The play facilities in the church grounds were improved in c.2015 with funding through GLA’s Pocket Parks scheme, an initiative of the Mayor of London’s drive to create 100 Pocket Parks across London launched in 2013, with community grants of up to £20,000 available. The community fund was part of a £2m investment to bring 100 underused urban spaces back into use by March 2015. The scheme was delivered by Groundwork and enabled the creation of more than 100 pocket parks across 26 London boroughs, and ranged from community orchards to edible bus stops, the first to open being in Stockwell. A Pocket Park, defined as ‘a piece of land of up to 0.4 hectares, which may already be underdeveloped or derelict’, is considered to provide a small area of inviting public green space where people can relax, exercise, socialise and play, and can be natural and/or formal in character.

In 2016 the Pocket Parks initiative went England-wide with a £1.5m fund launched by the Department for Communities and Local Government (DCLG). Community groups were invited to apply for grants up to £15,000, but applicants were also required to raise match funding from other sources. This led to 87 funded projects across the country, although no projects were in London. In 2018 the Pocket Parks Plus Scheme was launched by the Ministry of Housing, Communities and Local Government (MHCLG), eventually making £3.75m available when it was widened to include not only new pocket parks but also projects to refurbish existing parks or parts of parks. This led to funding 198 projects, which included 32 projects in London. The third funding round was launched by MHCLG in 2019 and on 3 March 2020, World Wildlife Day, the recipients of the £1.35m fund were announced. Of the 68 winners, 10 are in London. The government has now provided 352 grants to support community groups to create 146 new parks and give a vital boost to 206 derelict urban spaces in towns and cities in every region of the country.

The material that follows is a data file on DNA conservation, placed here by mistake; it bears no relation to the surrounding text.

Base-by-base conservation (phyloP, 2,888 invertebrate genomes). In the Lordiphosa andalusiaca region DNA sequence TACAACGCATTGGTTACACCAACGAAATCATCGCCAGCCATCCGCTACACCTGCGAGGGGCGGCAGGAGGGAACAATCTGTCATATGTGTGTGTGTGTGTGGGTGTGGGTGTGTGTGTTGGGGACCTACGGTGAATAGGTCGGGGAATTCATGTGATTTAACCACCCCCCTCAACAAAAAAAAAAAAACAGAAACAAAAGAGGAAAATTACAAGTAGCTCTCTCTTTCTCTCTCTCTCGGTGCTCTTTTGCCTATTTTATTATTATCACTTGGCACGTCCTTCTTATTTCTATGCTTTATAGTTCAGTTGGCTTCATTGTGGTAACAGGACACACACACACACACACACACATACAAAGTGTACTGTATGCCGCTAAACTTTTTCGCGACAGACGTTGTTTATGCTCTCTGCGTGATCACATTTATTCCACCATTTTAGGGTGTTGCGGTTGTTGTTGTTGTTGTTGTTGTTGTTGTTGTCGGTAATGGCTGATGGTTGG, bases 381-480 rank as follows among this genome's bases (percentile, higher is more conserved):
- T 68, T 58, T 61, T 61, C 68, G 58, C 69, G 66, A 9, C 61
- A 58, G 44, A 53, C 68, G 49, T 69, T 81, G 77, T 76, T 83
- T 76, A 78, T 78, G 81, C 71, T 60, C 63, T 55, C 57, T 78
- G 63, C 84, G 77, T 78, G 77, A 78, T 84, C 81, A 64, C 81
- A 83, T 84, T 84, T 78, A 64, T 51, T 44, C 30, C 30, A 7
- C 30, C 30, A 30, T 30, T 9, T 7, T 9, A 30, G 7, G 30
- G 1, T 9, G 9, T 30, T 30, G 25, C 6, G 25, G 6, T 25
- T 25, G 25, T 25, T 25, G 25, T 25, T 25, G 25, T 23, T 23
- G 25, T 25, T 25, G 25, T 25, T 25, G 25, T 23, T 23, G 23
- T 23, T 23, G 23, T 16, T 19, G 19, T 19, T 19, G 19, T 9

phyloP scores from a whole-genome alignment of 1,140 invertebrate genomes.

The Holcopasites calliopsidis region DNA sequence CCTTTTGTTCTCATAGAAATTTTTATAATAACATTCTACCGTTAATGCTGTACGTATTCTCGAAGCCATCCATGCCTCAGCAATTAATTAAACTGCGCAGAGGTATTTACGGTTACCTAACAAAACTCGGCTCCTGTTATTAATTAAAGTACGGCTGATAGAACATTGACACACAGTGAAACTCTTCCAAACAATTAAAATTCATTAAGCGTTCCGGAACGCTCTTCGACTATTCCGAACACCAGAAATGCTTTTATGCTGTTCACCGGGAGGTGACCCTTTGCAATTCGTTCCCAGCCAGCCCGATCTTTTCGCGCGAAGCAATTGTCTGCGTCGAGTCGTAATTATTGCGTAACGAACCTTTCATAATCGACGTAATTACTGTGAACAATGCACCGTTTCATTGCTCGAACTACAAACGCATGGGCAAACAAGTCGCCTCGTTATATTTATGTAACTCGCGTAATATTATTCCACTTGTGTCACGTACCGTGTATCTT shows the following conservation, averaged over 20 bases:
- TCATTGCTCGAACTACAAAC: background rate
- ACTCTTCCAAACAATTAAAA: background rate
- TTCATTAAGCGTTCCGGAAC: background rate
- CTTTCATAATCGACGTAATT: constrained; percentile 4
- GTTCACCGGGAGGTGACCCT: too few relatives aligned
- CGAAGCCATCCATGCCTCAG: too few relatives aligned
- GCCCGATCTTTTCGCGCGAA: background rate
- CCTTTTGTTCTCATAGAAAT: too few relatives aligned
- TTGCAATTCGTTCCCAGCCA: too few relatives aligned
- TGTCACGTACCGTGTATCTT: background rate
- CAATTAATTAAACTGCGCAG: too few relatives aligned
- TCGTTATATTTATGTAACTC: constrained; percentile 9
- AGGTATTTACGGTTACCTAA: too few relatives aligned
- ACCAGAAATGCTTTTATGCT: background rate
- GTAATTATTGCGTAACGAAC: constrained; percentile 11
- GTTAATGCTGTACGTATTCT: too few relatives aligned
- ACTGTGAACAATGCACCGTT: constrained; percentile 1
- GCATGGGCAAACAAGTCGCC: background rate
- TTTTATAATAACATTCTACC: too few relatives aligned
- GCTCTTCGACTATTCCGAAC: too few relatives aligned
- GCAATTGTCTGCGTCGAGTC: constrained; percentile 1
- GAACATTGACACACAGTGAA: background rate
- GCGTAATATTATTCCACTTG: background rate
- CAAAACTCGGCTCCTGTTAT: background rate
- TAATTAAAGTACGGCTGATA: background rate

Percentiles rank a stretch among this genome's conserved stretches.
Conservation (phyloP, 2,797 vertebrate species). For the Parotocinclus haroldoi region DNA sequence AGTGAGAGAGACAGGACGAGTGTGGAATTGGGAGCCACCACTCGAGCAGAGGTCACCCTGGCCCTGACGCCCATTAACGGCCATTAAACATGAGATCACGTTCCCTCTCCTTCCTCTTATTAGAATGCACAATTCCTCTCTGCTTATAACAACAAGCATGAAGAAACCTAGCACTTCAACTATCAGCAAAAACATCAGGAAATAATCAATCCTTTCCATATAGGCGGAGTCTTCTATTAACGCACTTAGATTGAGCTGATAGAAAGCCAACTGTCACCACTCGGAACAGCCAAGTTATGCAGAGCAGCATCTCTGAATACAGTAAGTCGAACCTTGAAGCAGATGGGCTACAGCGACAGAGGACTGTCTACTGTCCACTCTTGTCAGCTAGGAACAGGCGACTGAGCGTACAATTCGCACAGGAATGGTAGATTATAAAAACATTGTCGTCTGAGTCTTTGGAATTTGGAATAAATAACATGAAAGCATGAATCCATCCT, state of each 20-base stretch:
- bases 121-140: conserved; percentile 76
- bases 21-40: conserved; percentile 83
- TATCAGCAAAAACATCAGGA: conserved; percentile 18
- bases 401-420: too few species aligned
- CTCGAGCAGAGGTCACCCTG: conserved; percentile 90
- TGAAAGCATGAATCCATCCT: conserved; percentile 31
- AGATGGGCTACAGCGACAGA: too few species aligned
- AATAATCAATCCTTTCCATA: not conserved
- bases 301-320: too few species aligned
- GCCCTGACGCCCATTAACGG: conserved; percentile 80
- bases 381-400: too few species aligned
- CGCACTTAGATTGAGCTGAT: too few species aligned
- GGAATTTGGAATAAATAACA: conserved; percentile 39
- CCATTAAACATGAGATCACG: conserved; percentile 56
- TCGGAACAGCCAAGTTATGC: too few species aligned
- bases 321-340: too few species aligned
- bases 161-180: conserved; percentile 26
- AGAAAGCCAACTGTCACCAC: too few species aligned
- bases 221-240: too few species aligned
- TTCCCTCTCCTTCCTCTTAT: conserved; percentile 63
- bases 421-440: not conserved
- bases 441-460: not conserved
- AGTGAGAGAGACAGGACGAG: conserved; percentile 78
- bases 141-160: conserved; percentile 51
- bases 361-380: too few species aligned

Sources consulted:

Survey of London; M W Hammond, 'Camden's Parks and Gardens', LB Camden, 1973; John Richardson, 'A History of Camden. Hampstead, Holborn, St Pancras' (Historical Publications Ltd, 1999). Information on GLA Pocket Parks initiative. 

Further Information (Planning and Conservation)
Grid ref:
TQ300811 (529960,181260)
Size in hectares:
Site ownership:
Church, leased to LB Camden
Site management:
LB Camden Parks & Open Spaces
C18th; 1891; C20th
Listed structures:
LBI: St Giles-in-the-Fields Church. LBII*: Vestry Room. LBII: Lych gate; wall with lamp south-west of church
On National Heritage List for England (NHLE), Parks & Gardens:

Registered common or village green on Commons Registration Act 1965:

Protected under London Squares Preservation Act 1931:


Local Authority Data

The information below is taken from the relevant Local Authority's planning legislation, which was correct at the time of research but may have been amended in the interim. Please check with the Local Authority for latest planning information.

On Local List:
In Conservation Area:
Conservation Area name:
Denmark Street
Tree Preservation Order:
Not known
Nature Conservation Area:
Green Belt:
Metropolitan Open Land:
Special Policy Area:
Yes - Area of Special Character: Central London Area
Other LA designation:
Private Open Space

St Giles' Churchyard

St Giles' Churchyard from the south, March 2010. Photo: S Williams

St Giles' Churchyard, Formal planting at rear of church, March 2010. Photo: S Williams
St Giles' Churchyard, View from gates to East with tombs, March 2010. Photo: S Williams
St Giles' Churchyard, Lych gate, March 2010. Photo: S Williams

Click a photo to enlarge.